All in all, he sums it up like this-- “Overall, in line with commentaries from our reseller contacts, the company appears to be firing on all cylinders as it continues to make inroads against large storage incumbents and disrupt the market at large.“

The company is “on track to achieve the break-even point on a non-GAAP basis by the end of our next fiscal year,” meaning by May 1st, 2016. That means a GAAP profit later in 2016.

Fibre Channel support should be added around January 2015 and this could increase its revenues in larger enterprises.

Ader comments-- “We believe that the addition of Fibre Channel support, the newly released high-end platform, and the general availability of its new scale-out software should expand the company's addressable market beyond the midrange and enable it to continue taking share from vulnerable incumbents.”

Technology giants such as Dell, EMC, HP, IBM and NetApp appear unable to respond to Nimble’s success by developing competing products.

Nimble’s international direct sales force is now in 19 countries, vs. 13 in the prior quarter, while Nimble has international distribution arrangements in an additional 26 countries, vs. 21 in the prior quarter.”

We don’t see how competitors could lower prices to meet the price/performance levels of Nimble without drastically affecting their profitability.

The best method would be for them to bring out hybrid array product ranges which don’t impact their mainstream revenues but, at first glance, that would seem like an impossible marketing stunt to pull off.

The outlook for Nimble’s third quarter is for revenues between $56 million and $58 million, the midpoint being 71 percent higher than the year-ago period.

In other IT news

It looks like VMware is feeling the heat that OpenStack poses to its livelyhood and has decided to do something about it by developing its own distribution of the cloud called VMware Integrated OpenStack (VIOS).

OpenStack is often perceived as a direct threat to VMware because the two stacks have a fair amount of overlap. Think of duplication of services in a way.

VMware's argument suggests that “Organizations, particularly enterprises, have found that deploying OpenStack can be time and resource intensive, and that the underlying infrastructure does not always meet their requirements for security, resilience and performance.”

The operations people who do care about those things sometimes rely on VMware to provide the qualities listed above, so by making an OpenStack distribution that is driven by VMware developers gets the best of both worlds.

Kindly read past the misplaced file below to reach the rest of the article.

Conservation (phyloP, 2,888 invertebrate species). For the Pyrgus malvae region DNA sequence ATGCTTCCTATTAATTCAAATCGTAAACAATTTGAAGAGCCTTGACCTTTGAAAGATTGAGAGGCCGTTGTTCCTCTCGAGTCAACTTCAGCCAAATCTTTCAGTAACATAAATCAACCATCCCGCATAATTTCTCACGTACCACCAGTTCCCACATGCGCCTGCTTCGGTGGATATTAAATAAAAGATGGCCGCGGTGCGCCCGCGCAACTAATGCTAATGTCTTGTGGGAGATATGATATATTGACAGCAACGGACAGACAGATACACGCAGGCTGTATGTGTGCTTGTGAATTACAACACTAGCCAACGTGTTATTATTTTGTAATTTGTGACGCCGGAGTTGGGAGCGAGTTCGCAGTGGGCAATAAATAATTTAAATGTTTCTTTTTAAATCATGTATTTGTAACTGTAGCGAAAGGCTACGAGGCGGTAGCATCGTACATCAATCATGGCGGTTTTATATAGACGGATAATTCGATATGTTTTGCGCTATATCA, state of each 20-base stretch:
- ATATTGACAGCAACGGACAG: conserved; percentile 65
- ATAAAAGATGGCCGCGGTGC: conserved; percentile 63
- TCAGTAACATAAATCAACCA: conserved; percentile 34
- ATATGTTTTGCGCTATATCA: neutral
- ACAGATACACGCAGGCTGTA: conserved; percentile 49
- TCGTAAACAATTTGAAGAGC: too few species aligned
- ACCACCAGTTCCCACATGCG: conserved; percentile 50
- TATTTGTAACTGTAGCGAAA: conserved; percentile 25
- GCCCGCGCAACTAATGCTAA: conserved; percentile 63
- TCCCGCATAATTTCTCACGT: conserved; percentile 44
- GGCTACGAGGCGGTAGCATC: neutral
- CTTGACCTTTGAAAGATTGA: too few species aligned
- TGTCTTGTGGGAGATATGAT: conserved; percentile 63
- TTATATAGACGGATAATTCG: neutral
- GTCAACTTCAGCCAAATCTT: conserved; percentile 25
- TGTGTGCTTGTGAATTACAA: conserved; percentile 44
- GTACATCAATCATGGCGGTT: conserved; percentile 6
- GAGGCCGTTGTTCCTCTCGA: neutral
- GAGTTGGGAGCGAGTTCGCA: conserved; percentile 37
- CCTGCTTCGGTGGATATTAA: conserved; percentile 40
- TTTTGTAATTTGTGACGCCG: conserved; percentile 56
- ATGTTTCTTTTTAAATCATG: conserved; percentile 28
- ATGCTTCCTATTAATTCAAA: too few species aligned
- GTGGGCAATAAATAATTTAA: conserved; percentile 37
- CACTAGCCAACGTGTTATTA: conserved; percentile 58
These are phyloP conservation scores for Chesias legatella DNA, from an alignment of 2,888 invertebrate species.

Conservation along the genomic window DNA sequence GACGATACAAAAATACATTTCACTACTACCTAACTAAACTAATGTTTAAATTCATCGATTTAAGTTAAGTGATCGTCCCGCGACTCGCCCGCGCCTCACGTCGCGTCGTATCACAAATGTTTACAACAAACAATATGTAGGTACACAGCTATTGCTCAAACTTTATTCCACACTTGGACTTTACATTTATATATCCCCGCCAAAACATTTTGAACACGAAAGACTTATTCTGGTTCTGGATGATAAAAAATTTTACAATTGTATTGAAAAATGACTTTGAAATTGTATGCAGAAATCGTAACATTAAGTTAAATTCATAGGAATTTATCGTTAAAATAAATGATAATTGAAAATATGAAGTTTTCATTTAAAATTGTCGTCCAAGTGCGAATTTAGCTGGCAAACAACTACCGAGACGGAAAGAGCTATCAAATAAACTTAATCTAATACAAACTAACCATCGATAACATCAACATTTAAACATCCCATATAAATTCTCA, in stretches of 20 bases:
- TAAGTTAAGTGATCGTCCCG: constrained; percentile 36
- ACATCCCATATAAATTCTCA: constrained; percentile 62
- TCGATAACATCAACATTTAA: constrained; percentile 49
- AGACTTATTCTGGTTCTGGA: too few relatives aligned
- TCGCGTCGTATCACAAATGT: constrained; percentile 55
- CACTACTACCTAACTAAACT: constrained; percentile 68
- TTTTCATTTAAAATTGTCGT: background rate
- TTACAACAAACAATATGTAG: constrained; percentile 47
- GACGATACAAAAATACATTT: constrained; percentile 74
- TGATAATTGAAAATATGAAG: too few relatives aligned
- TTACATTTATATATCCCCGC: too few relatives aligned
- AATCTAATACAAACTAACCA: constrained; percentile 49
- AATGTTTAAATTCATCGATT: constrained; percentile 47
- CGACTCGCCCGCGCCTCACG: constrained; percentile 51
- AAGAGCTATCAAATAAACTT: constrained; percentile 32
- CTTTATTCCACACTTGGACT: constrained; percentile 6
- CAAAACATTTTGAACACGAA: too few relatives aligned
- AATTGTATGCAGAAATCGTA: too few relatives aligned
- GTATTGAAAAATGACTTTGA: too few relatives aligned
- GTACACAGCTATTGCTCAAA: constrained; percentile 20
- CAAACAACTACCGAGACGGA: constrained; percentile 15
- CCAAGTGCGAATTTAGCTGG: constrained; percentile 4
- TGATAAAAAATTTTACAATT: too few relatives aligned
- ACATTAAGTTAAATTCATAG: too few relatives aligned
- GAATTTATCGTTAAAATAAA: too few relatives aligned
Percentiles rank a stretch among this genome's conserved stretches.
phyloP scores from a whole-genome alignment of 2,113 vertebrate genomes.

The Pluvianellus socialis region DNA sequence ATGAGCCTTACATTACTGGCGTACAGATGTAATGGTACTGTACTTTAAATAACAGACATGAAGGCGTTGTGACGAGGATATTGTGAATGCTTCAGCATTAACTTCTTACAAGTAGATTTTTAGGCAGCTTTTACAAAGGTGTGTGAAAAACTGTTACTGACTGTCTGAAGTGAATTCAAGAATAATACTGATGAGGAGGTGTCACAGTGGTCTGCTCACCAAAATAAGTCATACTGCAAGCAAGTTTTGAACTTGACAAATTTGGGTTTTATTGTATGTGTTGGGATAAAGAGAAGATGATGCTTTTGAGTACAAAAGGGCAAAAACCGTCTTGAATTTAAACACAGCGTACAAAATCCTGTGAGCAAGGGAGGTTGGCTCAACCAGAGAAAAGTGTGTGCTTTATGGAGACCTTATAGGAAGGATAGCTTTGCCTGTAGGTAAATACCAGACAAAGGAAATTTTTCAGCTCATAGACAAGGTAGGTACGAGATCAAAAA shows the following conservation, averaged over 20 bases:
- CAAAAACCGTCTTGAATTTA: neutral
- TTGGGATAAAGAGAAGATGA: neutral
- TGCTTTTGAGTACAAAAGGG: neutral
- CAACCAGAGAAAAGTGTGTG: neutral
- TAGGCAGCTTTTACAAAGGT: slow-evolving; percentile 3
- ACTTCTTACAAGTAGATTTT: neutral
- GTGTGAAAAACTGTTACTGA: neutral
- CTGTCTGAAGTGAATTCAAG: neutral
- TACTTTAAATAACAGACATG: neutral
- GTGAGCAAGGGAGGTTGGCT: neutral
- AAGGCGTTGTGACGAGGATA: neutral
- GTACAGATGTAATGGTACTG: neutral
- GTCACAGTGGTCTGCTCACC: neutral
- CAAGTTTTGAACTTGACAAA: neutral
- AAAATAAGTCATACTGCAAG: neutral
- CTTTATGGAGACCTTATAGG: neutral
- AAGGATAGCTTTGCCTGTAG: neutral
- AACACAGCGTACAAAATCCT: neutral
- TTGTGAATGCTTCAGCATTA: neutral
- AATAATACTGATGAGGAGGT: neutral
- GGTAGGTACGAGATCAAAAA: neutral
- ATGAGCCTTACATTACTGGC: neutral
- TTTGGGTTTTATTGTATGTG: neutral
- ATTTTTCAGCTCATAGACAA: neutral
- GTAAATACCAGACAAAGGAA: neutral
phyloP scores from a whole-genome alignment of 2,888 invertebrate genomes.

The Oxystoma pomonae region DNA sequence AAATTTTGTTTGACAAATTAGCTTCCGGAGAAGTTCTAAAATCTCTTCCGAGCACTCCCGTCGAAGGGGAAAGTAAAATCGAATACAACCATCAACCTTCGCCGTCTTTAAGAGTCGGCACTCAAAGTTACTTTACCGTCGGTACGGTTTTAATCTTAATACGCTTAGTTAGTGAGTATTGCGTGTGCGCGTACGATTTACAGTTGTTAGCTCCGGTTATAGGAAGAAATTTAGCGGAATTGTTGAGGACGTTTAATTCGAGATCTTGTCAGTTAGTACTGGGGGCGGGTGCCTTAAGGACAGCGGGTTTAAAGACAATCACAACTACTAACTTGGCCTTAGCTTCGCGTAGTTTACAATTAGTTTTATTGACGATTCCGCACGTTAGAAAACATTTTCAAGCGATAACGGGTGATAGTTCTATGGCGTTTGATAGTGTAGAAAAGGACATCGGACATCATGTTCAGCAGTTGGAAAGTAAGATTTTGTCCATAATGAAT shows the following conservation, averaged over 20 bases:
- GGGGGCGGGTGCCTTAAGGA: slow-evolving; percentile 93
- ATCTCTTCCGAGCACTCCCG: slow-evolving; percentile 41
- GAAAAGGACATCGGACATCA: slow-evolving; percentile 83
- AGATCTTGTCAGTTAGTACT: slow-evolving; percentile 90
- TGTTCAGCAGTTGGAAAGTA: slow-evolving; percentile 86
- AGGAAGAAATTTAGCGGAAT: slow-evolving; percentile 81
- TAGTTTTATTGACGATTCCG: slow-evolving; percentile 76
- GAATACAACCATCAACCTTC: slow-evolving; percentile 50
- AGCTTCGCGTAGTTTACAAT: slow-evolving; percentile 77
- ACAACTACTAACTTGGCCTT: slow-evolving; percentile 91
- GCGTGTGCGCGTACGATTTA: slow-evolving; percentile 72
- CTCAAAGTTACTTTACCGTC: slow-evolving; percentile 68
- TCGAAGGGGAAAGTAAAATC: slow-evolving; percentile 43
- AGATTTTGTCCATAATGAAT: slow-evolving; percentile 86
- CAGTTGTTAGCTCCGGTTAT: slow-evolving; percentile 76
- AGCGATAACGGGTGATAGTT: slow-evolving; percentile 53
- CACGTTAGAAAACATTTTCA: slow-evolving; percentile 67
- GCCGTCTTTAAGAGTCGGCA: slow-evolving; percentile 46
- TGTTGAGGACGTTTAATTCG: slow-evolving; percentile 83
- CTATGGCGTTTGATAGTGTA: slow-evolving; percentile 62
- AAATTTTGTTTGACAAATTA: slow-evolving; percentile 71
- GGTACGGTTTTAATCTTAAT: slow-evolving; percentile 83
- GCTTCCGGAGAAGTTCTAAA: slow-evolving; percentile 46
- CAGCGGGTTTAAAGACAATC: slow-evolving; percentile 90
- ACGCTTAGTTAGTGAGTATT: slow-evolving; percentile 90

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Details about just what's in VIOS are sketchy, but the information provided to us last night before the VMworld 2014 keynote says it will offer “full integration with VMware administration and management tools, allowing customers to leverage existing VMware expertise to manage and troubleshoot an OpenStack cloud.”

The VMworld keynote will also reveal the likes of vCentre, and VMware's other management tools, now live under a brand called “vRealize Suite”. The suite won't just manage private clouds or hybrid clouds running in VMware's own Air public cloud-- the company says workloads in Amazon Web Services' cloud will also be fair game.

Also on offer will be “Infrastructure services costs, metering and analysis including public cloud rate cards, facilitating optimal workload placement and transparent show/charge back” along with “On-demand delivery of applications and infrastructure services via a service portal/catalog or API and guided by policy.”

Analytics and performance optimization tools are other elements of the suite, along with “an ecosystem of third-party management packs for Microsoft, AWS, Cisco, SAP and more.”

VMware will also reveal “vRealize Air Automation”, a subscription application and infrastructure service.

Another software announcement from the show is NSX 6.1, an update to VMware's network virtualization tool with a headline feature of improved network micro-segmentation.

There's also a new version of VMware's top certification – the VCDX – focussed on network virtualization.

Material we've been provided ahead of the keynote doesn't mention a vSphere update, but does include news of a 5.8 release for vCloud Suite complete with “policy-based provisioning capabilities that will enable customers to add compute, network, security, storage and now disaster recovery services to their applications and infrastructure.”

VIOS is scheduled for the first half of 2015. vRealize Suite will land later in Q3 2014. NSX 6.1 and vCloud Suite 5.8 appear to be available now, according to what we've seen.

Source: Microsoft.